I’m afraid I may have been a bit flippant during my love for Fat Albert, and in crafting my narrative, lost sight of some truths.
Fat Albert began as a one shot special for television in 1969. Its success led to a weekly series in 1972. Both these dates predate the grim depression the US fell under. The show continued off and on production until 1982, so did produce and air during that deep depression. But it took place in an economically depressed world that had nothing to do with global economics and everything to do with institutionalized racism.
But in a very Canadian way, I wrote about it in a colour blind way. Obviously, the Cosby kids were created in an attempt to include black America. It was unheard of in its time for devoting itself to a portrayal of black youth. The show had a heavy handed moralistic message about topics like staying in school, not lying and forgoing crime. Assumedly, in a non racist America, blacks were still more susceptible to the dark side than whites and required this kind of messaging.
That snark aside, the show was groundbreaking for depicting an inner city impoverished black experience. It isn’t simply the cast, when the Fat Albert kids visit the hospital, the staff is all black, when they encounter police, they encounter black police.
And the show took place in the inner city, a setting that was not a part of America’s mythology, outside of Dirty Harry. Its setting is the same space that in 2010 is the playgrounds for retiring baby boomers that buy condos and shuffle around from restaurants to comedy clubs. Today’s inner city is clean, expensive and well-policed.
But back in the seventies, that same boomer power sank all its money and civic policy into suburbs, and the city suffered badly, and a generation of underpaid visible minorities kept cities barely alive, while conveniently tax supporting the Disneyland that so many Americans recognise as their childhood.
Fat Albert took place in alley ways, in a garbage dump, in movie theatres that were tattered, in a poisonous river that was drying up. It featured kids whose clothes were ratty, who sometimes went barefoot. It featured Kids who were hungry. It centred on stories where kids had to be clever and hard working just to find dimes to go to the movies. Kids who rummaged in the garbage for recyclables, kids who built the things they needed from the dump, and kids who imaginatively built a world for themselves out of what they had at hand.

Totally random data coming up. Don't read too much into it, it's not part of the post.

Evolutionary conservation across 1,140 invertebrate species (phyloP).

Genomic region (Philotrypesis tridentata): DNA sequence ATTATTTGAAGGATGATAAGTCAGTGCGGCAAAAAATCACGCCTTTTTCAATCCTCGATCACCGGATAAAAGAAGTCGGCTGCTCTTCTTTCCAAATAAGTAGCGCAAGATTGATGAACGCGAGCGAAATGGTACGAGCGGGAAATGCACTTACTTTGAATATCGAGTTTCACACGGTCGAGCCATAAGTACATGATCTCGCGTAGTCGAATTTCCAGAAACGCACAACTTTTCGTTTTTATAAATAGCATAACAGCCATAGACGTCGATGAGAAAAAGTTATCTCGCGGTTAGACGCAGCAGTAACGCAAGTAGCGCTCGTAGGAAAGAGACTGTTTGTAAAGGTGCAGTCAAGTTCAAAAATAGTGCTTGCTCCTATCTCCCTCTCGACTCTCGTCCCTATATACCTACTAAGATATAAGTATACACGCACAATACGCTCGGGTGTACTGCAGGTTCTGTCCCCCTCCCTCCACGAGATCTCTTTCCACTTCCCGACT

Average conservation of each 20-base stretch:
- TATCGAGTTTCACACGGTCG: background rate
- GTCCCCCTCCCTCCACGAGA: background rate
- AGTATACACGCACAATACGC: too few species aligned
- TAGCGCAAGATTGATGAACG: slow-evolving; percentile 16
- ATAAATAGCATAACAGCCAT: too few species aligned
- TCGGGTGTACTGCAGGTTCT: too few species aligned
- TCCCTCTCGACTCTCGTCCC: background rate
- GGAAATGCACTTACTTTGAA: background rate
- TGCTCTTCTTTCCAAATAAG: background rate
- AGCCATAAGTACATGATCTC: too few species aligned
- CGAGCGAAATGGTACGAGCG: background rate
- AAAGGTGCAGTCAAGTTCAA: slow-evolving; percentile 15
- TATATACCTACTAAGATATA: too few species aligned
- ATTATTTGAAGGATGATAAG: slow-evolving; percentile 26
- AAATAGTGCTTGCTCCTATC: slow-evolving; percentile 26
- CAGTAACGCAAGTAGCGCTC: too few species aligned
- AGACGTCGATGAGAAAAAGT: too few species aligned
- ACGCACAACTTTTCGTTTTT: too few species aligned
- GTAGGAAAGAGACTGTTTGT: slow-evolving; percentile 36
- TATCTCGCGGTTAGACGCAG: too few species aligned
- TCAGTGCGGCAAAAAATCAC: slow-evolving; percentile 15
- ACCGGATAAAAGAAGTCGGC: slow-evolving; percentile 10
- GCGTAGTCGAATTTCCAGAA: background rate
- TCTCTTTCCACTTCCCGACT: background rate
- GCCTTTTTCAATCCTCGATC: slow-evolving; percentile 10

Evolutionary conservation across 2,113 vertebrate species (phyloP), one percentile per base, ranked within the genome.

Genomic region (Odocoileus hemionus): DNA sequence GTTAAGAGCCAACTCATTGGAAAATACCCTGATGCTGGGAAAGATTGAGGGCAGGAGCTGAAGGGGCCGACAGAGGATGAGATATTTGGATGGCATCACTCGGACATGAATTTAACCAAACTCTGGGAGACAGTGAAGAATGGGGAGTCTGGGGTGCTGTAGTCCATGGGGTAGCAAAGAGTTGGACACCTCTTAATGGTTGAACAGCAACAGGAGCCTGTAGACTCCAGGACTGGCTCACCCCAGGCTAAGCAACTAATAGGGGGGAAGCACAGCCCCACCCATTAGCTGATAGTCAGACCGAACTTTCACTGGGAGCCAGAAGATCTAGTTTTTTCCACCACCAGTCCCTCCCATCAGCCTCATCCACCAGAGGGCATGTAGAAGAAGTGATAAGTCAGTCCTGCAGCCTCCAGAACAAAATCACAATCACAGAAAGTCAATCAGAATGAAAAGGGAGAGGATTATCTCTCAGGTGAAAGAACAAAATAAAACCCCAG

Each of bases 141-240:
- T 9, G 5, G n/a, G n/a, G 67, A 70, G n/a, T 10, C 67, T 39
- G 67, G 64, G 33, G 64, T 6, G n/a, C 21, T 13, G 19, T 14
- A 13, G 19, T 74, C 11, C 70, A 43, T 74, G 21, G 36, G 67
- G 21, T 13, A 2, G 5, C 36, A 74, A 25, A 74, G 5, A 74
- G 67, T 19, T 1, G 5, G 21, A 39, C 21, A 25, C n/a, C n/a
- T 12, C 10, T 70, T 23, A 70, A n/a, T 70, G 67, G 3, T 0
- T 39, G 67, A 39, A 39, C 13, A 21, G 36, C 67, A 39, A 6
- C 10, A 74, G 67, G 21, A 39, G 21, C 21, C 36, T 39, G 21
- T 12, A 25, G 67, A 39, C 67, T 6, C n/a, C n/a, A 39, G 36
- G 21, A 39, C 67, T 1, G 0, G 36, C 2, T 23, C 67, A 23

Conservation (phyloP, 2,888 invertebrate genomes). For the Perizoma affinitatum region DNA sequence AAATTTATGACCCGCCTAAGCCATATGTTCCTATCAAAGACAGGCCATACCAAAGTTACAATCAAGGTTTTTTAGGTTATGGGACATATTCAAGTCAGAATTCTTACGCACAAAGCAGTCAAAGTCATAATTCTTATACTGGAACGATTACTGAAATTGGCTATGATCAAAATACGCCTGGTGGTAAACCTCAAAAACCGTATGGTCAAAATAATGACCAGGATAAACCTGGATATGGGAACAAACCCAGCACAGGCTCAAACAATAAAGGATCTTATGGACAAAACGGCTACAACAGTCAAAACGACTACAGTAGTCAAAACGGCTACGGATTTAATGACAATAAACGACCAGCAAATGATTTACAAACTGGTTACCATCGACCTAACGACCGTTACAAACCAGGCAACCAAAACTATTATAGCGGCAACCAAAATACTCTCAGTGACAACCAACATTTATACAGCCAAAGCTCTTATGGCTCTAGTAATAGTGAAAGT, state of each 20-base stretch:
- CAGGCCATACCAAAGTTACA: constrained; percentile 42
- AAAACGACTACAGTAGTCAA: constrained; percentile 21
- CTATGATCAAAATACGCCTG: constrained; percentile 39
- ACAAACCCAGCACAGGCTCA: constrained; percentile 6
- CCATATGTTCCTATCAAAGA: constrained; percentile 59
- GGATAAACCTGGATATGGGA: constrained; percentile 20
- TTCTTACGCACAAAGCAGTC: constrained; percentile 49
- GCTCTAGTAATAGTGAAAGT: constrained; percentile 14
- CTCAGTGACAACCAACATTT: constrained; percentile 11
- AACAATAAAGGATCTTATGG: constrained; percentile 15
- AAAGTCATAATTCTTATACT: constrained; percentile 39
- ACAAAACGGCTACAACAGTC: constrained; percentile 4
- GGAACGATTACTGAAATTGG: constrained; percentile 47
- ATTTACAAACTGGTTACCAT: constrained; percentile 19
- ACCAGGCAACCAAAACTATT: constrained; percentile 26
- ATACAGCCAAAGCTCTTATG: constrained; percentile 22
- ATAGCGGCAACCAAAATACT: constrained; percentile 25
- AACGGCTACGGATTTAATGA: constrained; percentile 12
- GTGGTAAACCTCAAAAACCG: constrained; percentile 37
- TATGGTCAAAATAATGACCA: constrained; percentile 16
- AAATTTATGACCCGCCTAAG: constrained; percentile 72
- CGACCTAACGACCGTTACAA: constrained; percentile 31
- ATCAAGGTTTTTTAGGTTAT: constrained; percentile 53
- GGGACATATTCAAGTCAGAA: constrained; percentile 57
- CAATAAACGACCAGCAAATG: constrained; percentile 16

Long before the gas crunch hit America, Fat Albert portrayed a world that had always lived under austerity conditions.
I always like a point Dimitry Orlov makes when thinking about America. He says in America you feel ashamed if you are poor, whereas the reality for most people everywhere, throughout history is to be poor. He feels wealth has often blinded us to the strengths that exist in economic poverty. People are not islands; they exist within communities and rely on one another, they know one another. They learn and practice a great many skills, building things, fixing things, mending clothes, finding fuel, growing food. Stuff the wealthy westerner knows nothing about. When everyone is poor, the last thing on your mind is any notion of being embarrassed about it.
Rewatching Fat Albert, I was loving the time capsule of my own childhood, a childhood where you ran in the wild, where the community of children had to fumble their way through making rules and finding justice among themselves. My own childhood involved scavenging in the garbage for useful things and even profiting from salvaging electronics that could be repaired. My childhood played in ravines and sewage drains, growing its own mythology about places. My childhood treasured trading crumpled comic books, so we could increase the amount of stories we got to read.
But after my reverie, I just felt I’d left a bit unsaid, concerning Bill Cosby’s greatest contribution to culture.